The Sudgelande, approximately 18 ha, lies on the southern border of the inner city of Berlin in the district of Schoneberg-Tempelhof It is a component of a much larger freight railyard (“Rangierbahnhof bei Tempelhof’) that was built between 1880-1890. Old photographs show a desolate railyard on which trains have been shunted on a multitude of parallel tracks. Tracks for the long-distance trains as well as for the inner-city express train define the area to the east and west. From the north and the south, heavily trafficked streets adjoin the site, with the result that the Sudgelande has an island-like character despite its urban location.
After train service was discontinued in 1952, the Sudgelande was mostly, but not entirely, abandoned. A large hall was still used for repairing the train cars, so access had to remain open. Trains were still shunted on a few tracks for a few years. On the majority of the site, however, natural development began to take place, which, by 1981, had led to a richly structured mosaic of dry grasslands, tall herbs, shrub vegetation and individual woodlands. Table 1 illustrates that between 1981 and 1991, the proportions of herbaceous vegetation and vegetation dominated by woody species had reversed. In only 10 years, the area of woodlands had doubled from 37 to 70%. Pioneer species predominate, especially the native Betula pendula and the North American Robinia pseudoacacia.
A study of the vegetation types showed that both the herbaceous and the woody vegetation are richly structured (Asmus 1981; Kowarik and Langer 1994) and provide habitats for a multitude of plant and animal species (Table 2). Rare and threatened species are found primarily in the dry grasslands and only rarely in the woody vegetation. A large proportion of the vegetation is typical of cities and differs greatly from the species composition in the rural surroundings. Among the woodlands, there are substantial differences between stands of native and non-native species. In the birch and poplar stands, a convergent development to forest communities that approach the original, widely distributed oak-pine forests is becoming apparent. In the black locust stands, on the contrary, a divergent development can be noted that can be traced back to a combination of properties of black locust that the native trees don’t have at their disposal. Nitrogen fixation promotes the establishment of more demanding species (Acer pla – tanoides, A. pseudoplatanus), and clonal growth allows black locust to regenerate within its own stands, so that it is unlikely to be entirely driven out by other trees (Kowarik 1992, 1996a, b). At least in these stands it is foreseeable that the new wilderness will be very clearly differentiated over the long term from the original communities that occurred in the Berlin area.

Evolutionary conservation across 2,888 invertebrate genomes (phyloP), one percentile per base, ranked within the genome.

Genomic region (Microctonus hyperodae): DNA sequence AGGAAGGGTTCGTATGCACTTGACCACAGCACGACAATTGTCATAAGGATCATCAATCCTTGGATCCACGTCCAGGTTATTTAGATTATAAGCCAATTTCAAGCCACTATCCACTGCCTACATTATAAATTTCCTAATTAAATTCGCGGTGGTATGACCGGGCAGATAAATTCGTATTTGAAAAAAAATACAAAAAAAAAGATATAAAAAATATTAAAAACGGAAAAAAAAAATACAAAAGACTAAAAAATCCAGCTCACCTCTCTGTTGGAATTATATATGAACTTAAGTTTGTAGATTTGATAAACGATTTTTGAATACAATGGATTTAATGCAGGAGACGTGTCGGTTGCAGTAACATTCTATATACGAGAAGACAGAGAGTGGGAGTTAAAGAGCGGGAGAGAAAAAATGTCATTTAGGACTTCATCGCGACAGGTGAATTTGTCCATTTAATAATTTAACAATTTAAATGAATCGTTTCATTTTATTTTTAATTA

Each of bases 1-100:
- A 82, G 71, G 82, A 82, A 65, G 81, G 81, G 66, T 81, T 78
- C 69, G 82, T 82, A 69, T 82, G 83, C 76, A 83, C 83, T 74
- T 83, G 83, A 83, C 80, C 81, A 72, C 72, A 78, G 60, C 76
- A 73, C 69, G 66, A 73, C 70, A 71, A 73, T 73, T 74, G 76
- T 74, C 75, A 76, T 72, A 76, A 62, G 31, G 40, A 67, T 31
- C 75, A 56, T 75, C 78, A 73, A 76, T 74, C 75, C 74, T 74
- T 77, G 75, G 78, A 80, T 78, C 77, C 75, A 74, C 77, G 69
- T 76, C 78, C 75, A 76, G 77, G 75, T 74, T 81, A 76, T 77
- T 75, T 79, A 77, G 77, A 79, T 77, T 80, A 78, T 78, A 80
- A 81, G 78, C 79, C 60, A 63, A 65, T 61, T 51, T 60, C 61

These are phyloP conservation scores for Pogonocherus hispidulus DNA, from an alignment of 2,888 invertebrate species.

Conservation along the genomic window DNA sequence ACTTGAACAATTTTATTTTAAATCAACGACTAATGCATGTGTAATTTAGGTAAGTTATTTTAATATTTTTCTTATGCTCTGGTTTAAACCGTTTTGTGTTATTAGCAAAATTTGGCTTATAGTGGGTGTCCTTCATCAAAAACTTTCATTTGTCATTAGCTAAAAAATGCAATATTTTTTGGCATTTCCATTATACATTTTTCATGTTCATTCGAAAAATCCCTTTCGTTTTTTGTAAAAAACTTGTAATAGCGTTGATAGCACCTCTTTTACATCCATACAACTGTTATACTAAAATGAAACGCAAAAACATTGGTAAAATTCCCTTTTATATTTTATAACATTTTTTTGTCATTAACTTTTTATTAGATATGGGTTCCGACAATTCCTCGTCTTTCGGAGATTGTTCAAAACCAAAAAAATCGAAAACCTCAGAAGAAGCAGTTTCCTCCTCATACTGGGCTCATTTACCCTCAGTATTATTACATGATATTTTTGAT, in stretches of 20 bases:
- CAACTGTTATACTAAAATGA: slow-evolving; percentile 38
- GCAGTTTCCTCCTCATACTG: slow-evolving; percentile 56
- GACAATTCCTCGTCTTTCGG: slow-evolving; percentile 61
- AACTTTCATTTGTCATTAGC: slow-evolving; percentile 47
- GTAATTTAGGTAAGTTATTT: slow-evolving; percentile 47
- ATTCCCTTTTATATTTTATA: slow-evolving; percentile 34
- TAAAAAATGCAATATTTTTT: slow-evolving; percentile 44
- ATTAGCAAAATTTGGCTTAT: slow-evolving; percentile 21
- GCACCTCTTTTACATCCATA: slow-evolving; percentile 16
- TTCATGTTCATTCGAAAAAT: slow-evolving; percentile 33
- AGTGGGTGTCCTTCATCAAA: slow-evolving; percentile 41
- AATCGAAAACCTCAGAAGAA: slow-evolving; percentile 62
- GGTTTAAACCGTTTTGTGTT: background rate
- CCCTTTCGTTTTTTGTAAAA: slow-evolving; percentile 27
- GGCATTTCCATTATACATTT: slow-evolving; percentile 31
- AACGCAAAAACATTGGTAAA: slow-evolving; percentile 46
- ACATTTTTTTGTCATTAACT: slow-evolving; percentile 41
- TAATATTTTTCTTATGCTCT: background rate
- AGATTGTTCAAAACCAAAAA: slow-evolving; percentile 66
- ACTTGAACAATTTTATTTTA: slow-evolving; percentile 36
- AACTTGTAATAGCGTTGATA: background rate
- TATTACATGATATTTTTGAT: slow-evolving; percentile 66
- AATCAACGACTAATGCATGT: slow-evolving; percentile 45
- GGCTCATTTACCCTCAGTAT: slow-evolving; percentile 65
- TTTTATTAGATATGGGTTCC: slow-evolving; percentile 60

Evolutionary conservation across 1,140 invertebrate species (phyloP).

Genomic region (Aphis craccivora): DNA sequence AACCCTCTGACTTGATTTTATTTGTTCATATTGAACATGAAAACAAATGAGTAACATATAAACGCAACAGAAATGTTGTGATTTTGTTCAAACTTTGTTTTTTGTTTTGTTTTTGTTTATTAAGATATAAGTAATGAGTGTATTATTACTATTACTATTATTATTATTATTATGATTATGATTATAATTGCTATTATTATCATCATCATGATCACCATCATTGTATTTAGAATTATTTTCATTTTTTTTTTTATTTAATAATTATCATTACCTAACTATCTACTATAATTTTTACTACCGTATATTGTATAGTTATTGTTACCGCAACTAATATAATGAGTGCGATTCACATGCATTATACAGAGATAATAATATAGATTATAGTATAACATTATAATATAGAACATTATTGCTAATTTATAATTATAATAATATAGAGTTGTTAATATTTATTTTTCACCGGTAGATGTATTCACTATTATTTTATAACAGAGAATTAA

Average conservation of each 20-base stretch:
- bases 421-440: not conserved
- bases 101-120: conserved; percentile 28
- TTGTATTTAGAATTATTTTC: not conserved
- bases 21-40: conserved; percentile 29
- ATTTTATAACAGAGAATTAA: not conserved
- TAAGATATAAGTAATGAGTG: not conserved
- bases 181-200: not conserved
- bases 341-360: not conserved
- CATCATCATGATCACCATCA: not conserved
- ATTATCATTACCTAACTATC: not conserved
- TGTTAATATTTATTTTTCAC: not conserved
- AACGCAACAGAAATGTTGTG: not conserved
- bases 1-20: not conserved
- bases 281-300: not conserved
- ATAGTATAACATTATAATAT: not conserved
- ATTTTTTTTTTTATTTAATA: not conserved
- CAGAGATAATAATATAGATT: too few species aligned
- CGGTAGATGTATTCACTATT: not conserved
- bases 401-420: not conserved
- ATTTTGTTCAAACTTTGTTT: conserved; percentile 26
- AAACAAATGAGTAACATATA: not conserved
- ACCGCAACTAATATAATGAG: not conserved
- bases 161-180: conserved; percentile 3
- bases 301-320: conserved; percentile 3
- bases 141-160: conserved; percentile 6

Table 1. Decline in herbaceous vegetation and increase in woody vegetation over a ten-year period on Berlin’s Sudgelande (after Kowarik and Langer 1994, data from Asmus 1981 and Kowarik et al. 1992)